Happy (Belated) New Year!
2021 is already off to a flying start, and if you are a Software Developer, you probably have set some goals to upgrade your programming stack this year. Choosing what to spend your time on can be demanding as you may not know in advance how that investment will pay off. Luckily for you, I have done some background work and picked up some technologies I think you should be looking at. Let’s get straight into it.
Created in 2015, GraphQL is a new way to transport and consume data between servers and clients. Facebook designed the GraphQL specification specifically for low bandwidth conditions to solve two main problems in the REST specification we use today: over fetching and under fetching data. If you are reading this article, you probably live in a country where most of the users you are building apps for face the problem of unstable internet and low bandwidth. GraphQL will help you build apps that appear faster to your users and utilize fewer hardware resources on their devices.
Navigating a GraphQL query in GraphQL Playground with autocompletion
What I love most about GraphQL is the developer experience. Since the API is strongly-typed from the server-side, tools like GraphQL Playground (my favorite), GraphiQL or Insomnia can provide autocompletion and accurate documentation of the API you will be consuming without needing to call the backend guy! Get started with GraphQL today by consuming the publicly available Github API to build an App that lists your most recent Github projects!
At its core, TensorFlow provides some useful abstractions over the somewhat complicated underlying principles and algorithms for doing ML. It certainly does not replace the need to understand these principles, but it does provide an intuitive API that you can interact with, allowing you to build pretty much any ML solution you can think of. For mere developers like me, one book I strongly recommend to equip you just enough to be dangerous is called “Hands-On Machine Learning with Scikit-Learn and TensorFlow: Concepts, Tools, and Techniques to Build Intelligent Systems.”
Source: Lilac Infotech
Flutter is a fast-growing technology created at Google as their version of a cross-platform mobile app development framework. Before Flutter, the only way to develop a cross-platform mobile App was to use React Native, Xamarin, or a web-based technology like Ionic. To be clear, a cross-platform App refers to an application built in a single codebase for more than one platform. The official ways to develop for Android and iOS are to use Java/Kotlin and Objective C/Swift. However, technologies like React Native have shown that more startups prefer to build their Apps once for both platforms, as it gets them to market quicker.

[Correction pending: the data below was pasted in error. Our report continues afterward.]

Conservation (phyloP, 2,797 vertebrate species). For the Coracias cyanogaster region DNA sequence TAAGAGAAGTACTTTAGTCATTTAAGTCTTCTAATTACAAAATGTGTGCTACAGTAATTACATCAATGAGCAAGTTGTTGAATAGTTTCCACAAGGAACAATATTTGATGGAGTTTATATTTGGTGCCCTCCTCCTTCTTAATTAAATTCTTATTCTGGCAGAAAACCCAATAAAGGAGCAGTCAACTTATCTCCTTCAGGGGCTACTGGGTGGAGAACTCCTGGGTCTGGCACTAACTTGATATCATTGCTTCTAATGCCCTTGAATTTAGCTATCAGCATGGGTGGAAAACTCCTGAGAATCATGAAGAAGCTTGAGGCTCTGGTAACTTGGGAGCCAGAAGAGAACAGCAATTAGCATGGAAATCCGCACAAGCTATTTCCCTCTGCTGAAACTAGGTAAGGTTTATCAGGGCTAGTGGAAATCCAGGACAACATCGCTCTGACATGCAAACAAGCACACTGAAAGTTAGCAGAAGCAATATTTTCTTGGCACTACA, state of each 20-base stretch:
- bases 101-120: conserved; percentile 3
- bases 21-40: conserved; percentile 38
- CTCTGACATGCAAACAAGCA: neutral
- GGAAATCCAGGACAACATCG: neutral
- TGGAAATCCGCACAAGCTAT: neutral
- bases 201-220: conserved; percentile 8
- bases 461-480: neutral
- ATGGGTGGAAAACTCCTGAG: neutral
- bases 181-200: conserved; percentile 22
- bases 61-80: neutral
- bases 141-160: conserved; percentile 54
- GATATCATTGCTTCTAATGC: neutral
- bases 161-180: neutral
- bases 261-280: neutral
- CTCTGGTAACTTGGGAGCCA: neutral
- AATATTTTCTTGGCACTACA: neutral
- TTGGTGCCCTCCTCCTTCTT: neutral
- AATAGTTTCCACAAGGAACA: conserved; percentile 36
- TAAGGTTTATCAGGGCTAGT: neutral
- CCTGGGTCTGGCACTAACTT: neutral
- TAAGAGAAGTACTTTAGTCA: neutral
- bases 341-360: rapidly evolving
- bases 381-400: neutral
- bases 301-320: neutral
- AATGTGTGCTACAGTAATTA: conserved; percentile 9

And so Google introduced Flutter, a Reactive, widget-based Framework that uses an Object-Oriented language called Dart, and boasting fast, native-like performance on both iOS and Android. One reason I love Flutter is that it comes with a set of pre-built components (called widgets) for both the Android design system (Material) as well as the iOS one (which Flutter calls Cupertino). Since the owners of Android maintain Flutter, support for these widgets is first class. Recently, Flutter has also been experimenting with the idea of target the browser with Flutter for Web; and the Desktop with Flutter for Windows and Mac OS, respectively.
Rumor has it that Google is working on an Operating System to succeed the popular Android platform and work seamlessly across various internet devices. They are calling it Fuchsia, and it seems that the primary way for developing this will be with Flutter, meaning that an investment in Flutter today could reap the rewards in the near Fuschia!
You can find everything you need to know about Flutter on pub.dev.
TypeScript Interface describing a Custom Button element in React
You can find my favorite TypeScript course at Frontend Masters, but I must say that this platform’s monthly subscription is relatively high.
Finally, the number 1 technology I think you should be paying attention to in 2021. Simply put, Docker allows you to bundle your applications in its Operating System sandbox before hosting them on a server. This box uses a special technology called a container that strips away all the fluff that comes with a traditional OS, resulting in container sizes in their 10s of Megabytes instead of GigaBytes. Docker has revolutionized the way we deploy Apps. We no longer need the hosting platform to be fully compatible with all the software and environment as the development platform. Developers using Docker then will not be able to say: “it works on my laptop. I don’t know why it doesn’t work on yours.”
With Docker, the application and all it needs (dependency software, environment variables) to work is wrapped whole in a container that you can simply run on another machine. It’s kind of like extracting you and your entire kitchen into another house. You should continue cooking from wherever you left off, right? In this case, the target machine will execute your application and its dependencies in the same way you bundled it, even with a completely different host Operating System, as long as you install Docker there.
Docker is great for server security - as any vulnerabilities will not leak into the hosting machine, and reliability - as the application will run on the server in the exact way the developer ran it on their computer. It has gained so much momentum today that Engineers have built whole cloud-based Operating Systems such as Kubernetes around the idea of orchestrating containers. Whether you are a Front-end or Backend Developer, you will need to know and learn enough Docker to containerize your pet projects.
Please let me know if there are any other frameworks, tools, and languages you will be learning this year. Feel free to tell me which ones you would like me to explain further. Happy coding!